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Author Topic: Reckless cyclists a threat to old and young  (Read 54140 times)
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« Reply #4 on: October 09, 2011, 03:19:56 PM »

Minister of State for Trade and Industry Teo Ser Luck, himself an avid cyclist, has asked everyone to be patient and allow time for a cycling culture to develop.

Teo Ser Luck, avid cyclist  +
Teo Ser Luck, Chair of Cycling Facilitation Committee (CFC) +
Teo Ser Luck, Senior Parliamentary Secretary, Ministry of Transport (up to 2011)
= Conflict of interest

Changi-Simei, Bedok And Marina Bay To Have Cycling Infrastructure By 2014

Cycling Facilitation Committee Recommendations
8. A Cycling Facilitation Committee (CFC) led by Mr Teo Ser Luck was formed in June 2009 to establish a common, community-led approach to key "soft" issues arising from the implementation of cycling infrastructure in HDB towns.

9. The CFC recognises the importance of safe cycling and gracious cycling behaviour and has made several recommendations, which can be achieved through public education and enforcement efforts.

Singapore Launches Tampines Town Cycling Track

SPS Teo Ser Luck at the Launch of Tampines Cycling Path, 18 July 2010.

A very good morning to the Advisers for Tampines GRC, and my fellow Members of Parliament, Ms Irene Ng and Mr Masagos Zulkifli, community leaders, ladies and gentlemen.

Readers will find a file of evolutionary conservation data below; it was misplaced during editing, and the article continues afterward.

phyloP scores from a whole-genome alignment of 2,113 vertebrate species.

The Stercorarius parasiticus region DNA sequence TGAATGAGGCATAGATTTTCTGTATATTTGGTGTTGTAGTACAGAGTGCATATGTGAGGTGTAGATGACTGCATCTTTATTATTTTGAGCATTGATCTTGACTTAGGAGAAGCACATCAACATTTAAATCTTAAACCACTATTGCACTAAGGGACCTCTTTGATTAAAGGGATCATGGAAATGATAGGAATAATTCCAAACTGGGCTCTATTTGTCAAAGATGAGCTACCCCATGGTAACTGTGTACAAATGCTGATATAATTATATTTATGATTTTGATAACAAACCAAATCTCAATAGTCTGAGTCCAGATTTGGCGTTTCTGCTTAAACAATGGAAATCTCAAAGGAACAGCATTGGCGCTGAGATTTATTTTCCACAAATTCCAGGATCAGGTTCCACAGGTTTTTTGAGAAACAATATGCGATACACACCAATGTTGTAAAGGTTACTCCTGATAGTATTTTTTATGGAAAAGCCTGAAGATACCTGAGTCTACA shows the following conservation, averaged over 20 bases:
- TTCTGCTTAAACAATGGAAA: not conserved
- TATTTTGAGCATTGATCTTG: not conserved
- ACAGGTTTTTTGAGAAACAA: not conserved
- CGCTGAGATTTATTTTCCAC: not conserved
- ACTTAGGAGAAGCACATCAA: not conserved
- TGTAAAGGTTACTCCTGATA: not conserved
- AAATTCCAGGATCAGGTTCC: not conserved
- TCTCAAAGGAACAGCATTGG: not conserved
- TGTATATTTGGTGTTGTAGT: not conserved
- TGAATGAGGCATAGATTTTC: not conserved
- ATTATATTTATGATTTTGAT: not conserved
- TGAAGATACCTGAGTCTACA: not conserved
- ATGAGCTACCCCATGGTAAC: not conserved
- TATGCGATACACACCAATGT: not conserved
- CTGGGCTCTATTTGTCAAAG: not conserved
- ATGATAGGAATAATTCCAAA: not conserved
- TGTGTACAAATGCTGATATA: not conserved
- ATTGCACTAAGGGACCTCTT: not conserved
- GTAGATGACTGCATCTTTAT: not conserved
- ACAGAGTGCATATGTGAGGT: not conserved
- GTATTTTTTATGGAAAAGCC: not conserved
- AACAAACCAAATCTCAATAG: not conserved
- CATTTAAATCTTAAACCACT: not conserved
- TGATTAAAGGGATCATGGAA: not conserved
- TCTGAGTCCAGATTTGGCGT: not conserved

I am pleased to join you here today at the launch of the dedicated cycling path at Tampines Town.

As an avid cyclist myself, I am happy to note that more Singaporeans are picking up cycling, either as a sport, for recreation, or as a convenient form of transport to get them from their homes to the nearby MRT stations, markets, town centre and other amenities within your town. This is especially so in Tampines Town, where there is a very strong cycling culture, as many residents enjoy cycling.

MOT - In Parliament, 08-Mar-2011
Speech by Mr Teo Ser Luck, Senior Parliamentary Secretary for Community Development, Youth And Sports And Transport, at Ministry of Transport's Committee of Supply Debate (Diverse Needs)


3.            We embarked on our effort to improve the barrier-free accessibility of our transport facilities island-wide in 2005. We did so precisely because we wanted to increase the accessibility of our transport systems for the ageing population with more elderly and mobility-impaired persons. We have made good progress over these past 5 years.